ALBUM REVIEW: Wolves In The Throne Room – Primordial Arcana

Common wisdom would have you believe that most bands approaching their third decade, and / or seventh album, will have found either a comfortable groove, or a furrow that they like to plough, and that the desire to challenge themselves and their supporters, to expand or revitalise their sound, has probably been dissipated to some degree. The cycle begats the (album) cycle and the artist, conscious of the desired output, sates the audience even if they do make token refinements to keep their own creative beasts content. For while there may be tweaks and tinkerings, there are, deep-down, a forest path of a woodland much explored, not often adventures anew.

Wolves In The Throne Room, though, are not your common band, and Primordial Arcana (Relapse Records), is an interesting and new experience in their mythology. But then, I’m sure you’d expect no less by now. Their first entirely self written, self recorded and self produced album is presented with a cover that points to woodland rituals and heathen practices that is the most telling clue as to the change of emphasis within; where previous covers were sublime yet external – waterfalls, landscapes, trees – here, the intimacy of the record is there for all to see.

Whether the result of the involvement of Kody Keyworth (guitars / vocals) in the writing for the first time, or a conscious plunge down a different natural track with a new label and focus in mind, Primordial Arcana deviates from the previous WITTR lineage in a way not too dissimilar to Myrkur’s progression from M to Mareridt (both Relapse), to significant and magnificent effect, while still hewn from metal black.


From the outset, it is clear the production is perfect for this emphatic evolution with guitars more defined, as if embolden and thickened by animal blood taken in offerings before being channeled into the sound. Synths swirl and dance in the mix, leading when required, subtly guiding at all other times, weaving a sense of comfort, elevation and maestoso through the series of tales.


The tales themselves are honed with a hunter’s instincts; six minutes delivering perfectly where previously fourteen had done… Focused, refined and more efficient, WITTR are also more effective, absorbing elements into their liturgies that may have previously sat as interludes, now embracing them and braiding them into the stems of the totem, rather than figurines or individual offerings.

‘Mountain Magick’ insidiously seeps in before cascading leads evoke beneath Nathan Weaver’s harsh howls. Weaver subsequently gives way to Keyworth’s cavernous animalistic growl and an august opener sets the tone. ‘Spirit of Lightning’ and ‘Through Eternal Fields’, organic motifs to the fore, are stately follow-ups that build and spiral – powerful, dramatic and intriguing – around a set of melodies that open up to release pent up natural energy. There is rage, but it is constrained, channeled internally into a forceful offering.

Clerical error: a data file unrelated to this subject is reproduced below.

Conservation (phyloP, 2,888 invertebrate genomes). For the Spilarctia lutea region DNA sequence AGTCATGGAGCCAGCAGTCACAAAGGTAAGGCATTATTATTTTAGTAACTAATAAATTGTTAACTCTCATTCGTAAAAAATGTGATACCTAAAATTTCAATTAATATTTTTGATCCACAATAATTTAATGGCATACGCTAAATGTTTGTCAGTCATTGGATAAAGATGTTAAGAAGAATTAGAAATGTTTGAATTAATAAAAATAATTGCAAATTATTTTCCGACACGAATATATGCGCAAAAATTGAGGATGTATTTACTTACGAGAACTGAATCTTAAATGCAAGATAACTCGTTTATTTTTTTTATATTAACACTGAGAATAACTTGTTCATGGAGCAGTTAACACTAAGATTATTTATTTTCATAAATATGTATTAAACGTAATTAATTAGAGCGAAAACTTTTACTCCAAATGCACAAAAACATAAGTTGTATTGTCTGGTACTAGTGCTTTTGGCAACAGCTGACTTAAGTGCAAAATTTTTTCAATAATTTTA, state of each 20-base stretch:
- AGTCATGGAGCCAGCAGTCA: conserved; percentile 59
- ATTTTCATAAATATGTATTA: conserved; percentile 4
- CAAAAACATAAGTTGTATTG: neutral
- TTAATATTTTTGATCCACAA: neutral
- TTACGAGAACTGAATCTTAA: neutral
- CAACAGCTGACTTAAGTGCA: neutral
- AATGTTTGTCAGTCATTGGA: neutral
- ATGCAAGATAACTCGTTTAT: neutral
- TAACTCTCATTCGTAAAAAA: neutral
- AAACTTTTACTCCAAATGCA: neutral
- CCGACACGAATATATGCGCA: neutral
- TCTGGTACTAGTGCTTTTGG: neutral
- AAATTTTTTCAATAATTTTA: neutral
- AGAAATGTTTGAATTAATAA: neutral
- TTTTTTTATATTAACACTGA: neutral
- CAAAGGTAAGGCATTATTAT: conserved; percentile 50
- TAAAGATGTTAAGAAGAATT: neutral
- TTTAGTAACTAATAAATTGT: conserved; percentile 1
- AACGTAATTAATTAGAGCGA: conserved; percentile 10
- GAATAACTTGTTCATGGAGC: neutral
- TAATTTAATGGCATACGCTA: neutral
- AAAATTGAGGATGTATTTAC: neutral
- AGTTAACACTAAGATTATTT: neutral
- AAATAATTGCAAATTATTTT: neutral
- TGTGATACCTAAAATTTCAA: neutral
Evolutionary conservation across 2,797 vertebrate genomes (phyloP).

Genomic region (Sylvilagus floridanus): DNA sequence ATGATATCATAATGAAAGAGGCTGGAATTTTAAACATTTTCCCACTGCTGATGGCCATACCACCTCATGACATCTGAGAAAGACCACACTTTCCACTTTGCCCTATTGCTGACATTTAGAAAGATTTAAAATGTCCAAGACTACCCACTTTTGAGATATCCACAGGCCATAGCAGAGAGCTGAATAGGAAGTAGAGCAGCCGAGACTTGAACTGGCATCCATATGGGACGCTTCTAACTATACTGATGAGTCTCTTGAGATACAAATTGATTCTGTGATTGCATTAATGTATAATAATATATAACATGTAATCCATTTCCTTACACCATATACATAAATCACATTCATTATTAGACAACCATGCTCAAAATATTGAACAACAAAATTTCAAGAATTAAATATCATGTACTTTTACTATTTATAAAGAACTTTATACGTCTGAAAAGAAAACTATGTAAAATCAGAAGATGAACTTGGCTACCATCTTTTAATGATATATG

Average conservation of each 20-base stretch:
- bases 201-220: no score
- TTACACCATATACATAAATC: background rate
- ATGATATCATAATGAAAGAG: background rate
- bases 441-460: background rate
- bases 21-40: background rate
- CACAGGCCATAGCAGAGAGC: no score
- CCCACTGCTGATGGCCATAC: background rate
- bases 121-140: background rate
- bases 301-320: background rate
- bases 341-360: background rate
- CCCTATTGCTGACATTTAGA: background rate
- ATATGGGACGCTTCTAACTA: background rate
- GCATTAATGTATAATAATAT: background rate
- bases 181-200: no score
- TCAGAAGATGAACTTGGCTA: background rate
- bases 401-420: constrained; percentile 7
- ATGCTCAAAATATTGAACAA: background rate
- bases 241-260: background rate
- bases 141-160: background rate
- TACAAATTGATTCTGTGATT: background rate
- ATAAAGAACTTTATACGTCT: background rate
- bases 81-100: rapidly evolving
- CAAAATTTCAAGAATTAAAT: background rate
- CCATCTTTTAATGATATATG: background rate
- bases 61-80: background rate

‘Primal Chasm (Gift of Fire)’ strides with a mountainous purpose, purposeful and evocative of Immortal and Satyricon duelling at their most epic. ‘Underworld Aurora’ broods and immerses – a swelling cinematic introduction stepping aside for a chasmic early section that coils inwards before unveiling a vast reflective and enlightening underbelly. However, it is the last track proper, ‘Masters of Rain and Storm’, that steals all previous thunder.


A near eleven minute epic that swirls from pounding Death Metal to an immersive lull to tumultuous,uplifting synth-flecked blackened passages – it is a majestic journey that lifts and moves, dropping scenes and tells, colours and steers, as it winds its superb way to a coruscating coda, before ‘Eostre’ trickles us downstream back to the cabin.


Whereas predecessor Thrice Woven (Artemisia) raged and scythed with icy canker, and previous offerings entreated forests and mountains vast, Primordial Arcana is a cinematic and luscious soundtrack of immediate rural imagery with each song conjuring scenery and mystic feelings aligned to a closeness with nature. This is not a panoramic, drones-eye experience; these songs feel lived and shared and personal, with a sense of intimacy. While bears may still fish in bitter rivers nearby, …Arcana carries a campfire’s warmth. These are tales of reflection, yes, yet these are tales and experiences shared; vivid tranquility offered in companionship brought to the fore by the storming, enveloping and sizeable production.


WITTR, who set in motion an entire post-Agallochian Cascadian movement in atmospheric American-based Black Metal, have never been far from superlatives throughout their existence. And by coming down from the wilderness retreat and sharing with us their rites and rituals on a more personal level, they have taken a bold stride down an intriguing and more accessible path, bringing with them the wisdom and integrity imbued by only the most impressive.

While perhaps not as important – externally at least – as Two Hunters (Southern Lord), Primordial Arcana is every bit as vital and just as monumental.

Buy the album here:

9 / 10